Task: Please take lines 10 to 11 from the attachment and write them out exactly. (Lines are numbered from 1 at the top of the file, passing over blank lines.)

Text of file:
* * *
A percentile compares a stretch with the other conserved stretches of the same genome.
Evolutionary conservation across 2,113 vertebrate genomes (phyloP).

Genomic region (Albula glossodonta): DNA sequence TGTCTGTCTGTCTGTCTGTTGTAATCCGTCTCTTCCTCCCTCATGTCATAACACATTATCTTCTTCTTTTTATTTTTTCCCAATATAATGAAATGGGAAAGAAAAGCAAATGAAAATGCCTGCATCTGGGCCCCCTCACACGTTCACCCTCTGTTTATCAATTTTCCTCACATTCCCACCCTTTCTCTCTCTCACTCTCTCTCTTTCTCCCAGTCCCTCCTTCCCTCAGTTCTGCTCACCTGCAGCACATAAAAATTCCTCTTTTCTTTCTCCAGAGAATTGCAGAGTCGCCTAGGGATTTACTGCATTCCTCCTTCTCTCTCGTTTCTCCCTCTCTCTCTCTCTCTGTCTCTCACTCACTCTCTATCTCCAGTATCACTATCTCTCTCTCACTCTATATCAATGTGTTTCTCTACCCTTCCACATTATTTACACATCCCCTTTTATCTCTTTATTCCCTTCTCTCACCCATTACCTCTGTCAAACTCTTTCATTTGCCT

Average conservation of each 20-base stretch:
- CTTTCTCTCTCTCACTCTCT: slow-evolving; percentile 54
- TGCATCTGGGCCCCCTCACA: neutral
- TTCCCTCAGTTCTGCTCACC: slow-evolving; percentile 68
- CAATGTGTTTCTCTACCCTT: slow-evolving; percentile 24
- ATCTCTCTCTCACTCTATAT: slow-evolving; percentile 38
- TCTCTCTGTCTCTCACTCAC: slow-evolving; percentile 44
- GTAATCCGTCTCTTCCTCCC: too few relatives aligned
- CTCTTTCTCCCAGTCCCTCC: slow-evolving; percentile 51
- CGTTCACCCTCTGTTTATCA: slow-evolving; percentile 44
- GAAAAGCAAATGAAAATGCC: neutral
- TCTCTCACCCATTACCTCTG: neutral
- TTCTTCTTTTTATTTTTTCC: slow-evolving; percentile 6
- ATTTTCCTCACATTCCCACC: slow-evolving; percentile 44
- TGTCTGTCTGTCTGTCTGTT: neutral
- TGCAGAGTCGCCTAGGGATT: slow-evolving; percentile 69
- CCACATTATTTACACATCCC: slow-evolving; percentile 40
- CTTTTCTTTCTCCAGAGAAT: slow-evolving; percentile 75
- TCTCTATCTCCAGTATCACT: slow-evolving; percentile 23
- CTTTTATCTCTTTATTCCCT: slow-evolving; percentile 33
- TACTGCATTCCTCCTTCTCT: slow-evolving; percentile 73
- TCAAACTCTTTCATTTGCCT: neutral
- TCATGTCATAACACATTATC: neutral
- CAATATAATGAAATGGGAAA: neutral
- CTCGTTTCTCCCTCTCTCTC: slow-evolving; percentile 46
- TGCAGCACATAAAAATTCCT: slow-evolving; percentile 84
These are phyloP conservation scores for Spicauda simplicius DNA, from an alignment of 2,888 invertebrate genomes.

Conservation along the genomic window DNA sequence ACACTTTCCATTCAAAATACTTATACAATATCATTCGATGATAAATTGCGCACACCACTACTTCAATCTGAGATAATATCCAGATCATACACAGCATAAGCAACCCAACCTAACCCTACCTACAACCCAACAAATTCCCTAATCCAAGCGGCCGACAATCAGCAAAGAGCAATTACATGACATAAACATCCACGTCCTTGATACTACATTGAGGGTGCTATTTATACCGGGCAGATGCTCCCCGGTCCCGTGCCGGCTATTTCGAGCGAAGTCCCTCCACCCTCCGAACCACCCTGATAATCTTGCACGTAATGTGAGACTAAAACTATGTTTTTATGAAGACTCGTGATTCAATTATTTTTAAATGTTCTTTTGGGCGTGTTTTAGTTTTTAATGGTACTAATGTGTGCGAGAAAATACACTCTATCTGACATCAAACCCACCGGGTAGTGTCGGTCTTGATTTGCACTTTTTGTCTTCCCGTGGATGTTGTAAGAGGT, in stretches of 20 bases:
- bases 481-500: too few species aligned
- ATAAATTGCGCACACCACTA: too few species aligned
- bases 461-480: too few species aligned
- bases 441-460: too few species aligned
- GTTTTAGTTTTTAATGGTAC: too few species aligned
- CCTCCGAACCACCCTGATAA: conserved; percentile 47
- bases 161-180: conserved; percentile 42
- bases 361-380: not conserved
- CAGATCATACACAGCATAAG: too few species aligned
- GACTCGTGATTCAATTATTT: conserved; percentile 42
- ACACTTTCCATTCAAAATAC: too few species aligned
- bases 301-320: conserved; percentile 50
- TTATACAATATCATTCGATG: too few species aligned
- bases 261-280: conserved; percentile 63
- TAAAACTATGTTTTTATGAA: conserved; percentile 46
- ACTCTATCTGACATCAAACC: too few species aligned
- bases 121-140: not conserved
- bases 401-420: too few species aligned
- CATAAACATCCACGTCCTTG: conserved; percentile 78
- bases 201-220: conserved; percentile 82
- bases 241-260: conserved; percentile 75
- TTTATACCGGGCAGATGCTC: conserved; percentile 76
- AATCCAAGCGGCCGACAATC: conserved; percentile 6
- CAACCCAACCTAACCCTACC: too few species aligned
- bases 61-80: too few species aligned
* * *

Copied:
- TCTCTCTGTCTCTCACTCAC: slow-evolving; percentile 44
- GTAATCCGTCTCTTCCTCCC: too few relatives aligned